Civil rights restored to more than 69,000 Virginians
RICHMOND, Va. (WDBJ) - More than 69,000 Virginians have had their civil rights restored to them using new eligibility criteria that mirror a proposed change to the Constitution of Virginia, according to a release from Governor Ralph Northam’s office.
Governor Northam announced Tuesday that, moving forward, any Virginian released from incarceration will qualify to have their rights restored, even if they are under community supervision. Current law dictates anyone convicted of a felony in the Commonwealth loses their civil rights, including the right to vote, to serve on a jury, run for office, become a public notary or carry a firearm. Virginia is one of three states with a constitution that permanently disenfranchises citizens with past felony convictions; however, the governor has the ability to restore civil rights, except for firearm rights.
“Too many of our laws were written during a time of open racism and discrimination, and they still bear the traces of inequity,” said Governor Northam. “We are a Commonwealth that believes in moving forward, not being tied down by the mistakes of our past. If we want people to return to our communities and participate in society, we must welcome them back fully—and this policy does just that.”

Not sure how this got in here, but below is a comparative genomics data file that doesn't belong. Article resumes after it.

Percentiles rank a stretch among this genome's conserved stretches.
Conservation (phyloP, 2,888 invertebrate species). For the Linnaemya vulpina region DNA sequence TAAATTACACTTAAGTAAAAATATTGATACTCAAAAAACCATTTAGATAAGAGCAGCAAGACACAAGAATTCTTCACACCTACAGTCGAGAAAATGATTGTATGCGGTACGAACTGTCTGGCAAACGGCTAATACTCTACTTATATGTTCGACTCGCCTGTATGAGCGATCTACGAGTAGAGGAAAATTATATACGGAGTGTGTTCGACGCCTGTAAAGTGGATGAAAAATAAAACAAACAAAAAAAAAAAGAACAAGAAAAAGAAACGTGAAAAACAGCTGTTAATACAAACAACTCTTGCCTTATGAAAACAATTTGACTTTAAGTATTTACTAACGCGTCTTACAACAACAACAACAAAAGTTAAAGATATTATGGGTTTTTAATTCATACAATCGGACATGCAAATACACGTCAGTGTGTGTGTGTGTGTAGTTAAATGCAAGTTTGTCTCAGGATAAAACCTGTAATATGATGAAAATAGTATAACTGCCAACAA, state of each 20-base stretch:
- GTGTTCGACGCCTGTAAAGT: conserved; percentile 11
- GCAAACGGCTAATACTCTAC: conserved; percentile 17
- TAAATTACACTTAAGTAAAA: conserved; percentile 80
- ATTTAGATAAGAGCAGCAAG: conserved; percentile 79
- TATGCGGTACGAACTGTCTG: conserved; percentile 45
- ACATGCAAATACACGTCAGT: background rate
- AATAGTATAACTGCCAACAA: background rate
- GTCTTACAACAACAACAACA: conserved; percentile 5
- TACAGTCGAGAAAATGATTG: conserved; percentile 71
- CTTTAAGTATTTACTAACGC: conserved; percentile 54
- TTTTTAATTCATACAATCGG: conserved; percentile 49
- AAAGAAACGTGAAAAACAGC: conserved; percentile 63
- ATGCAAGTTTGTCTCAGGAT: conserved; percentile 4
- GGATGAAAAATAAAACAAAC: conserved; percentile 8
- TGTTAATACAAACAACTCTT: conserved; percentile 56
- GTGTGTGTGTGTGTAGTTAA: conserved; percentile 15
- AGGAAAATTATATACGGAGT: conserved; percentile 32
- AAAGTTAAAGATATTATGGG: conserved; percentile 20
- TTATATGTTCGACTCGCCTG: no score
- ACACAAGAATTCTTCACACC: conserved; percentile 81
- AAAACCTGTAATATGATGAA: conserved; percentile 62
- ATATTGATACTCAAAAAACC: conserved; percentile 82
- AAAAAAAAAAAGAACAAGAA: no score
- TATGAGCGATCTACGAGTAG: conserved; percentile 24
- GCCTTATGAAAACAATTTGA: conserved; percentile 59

A number of bipartisan reforms have been made to the restoration of rights process over the past ten years, including streamlining the application and eliminating the waiting period and the prerequisite that court costs be paid before having rights restored.
“Restoring the rights of Virginians who have served their time makes it easier for these men and women to move forward with their lives,” said Secretary of the Commonwealth Kelly Thomasson. “I am proud of Governor Northam’s initiative to welcome these individuals back into society. All Virginians deserve to have their voices heard, and these changes demonstrate the Northam Administration’s continued commitment to second chances, rehabilitation, and restorative justice.”
Lawmakers approved a constitutional amendment in the 2021 General Assembly session that automatically restores the civil rights of any person after they have completed their sentence. The governor’s office says the amendment has to be passed again in 2022 by the General Assembly before going to a voter referendum.
“This change will have a tremendous impact on the people we serve, enabling more Virginians to have their rights restored sooner,” said Sara Dimick, executive director of OAR of Richmond, a community leader in reentry services. “OAR is committed to removing barriers for those who seek to be contributing members of their communities, and we look forward to working with newly eligible individuals to ensure they can exercise their civil rights.”
With this move, Governor Northam has restored civil rights to more than 111,000 people since taking office.
For more information on restoration of rights, click here.
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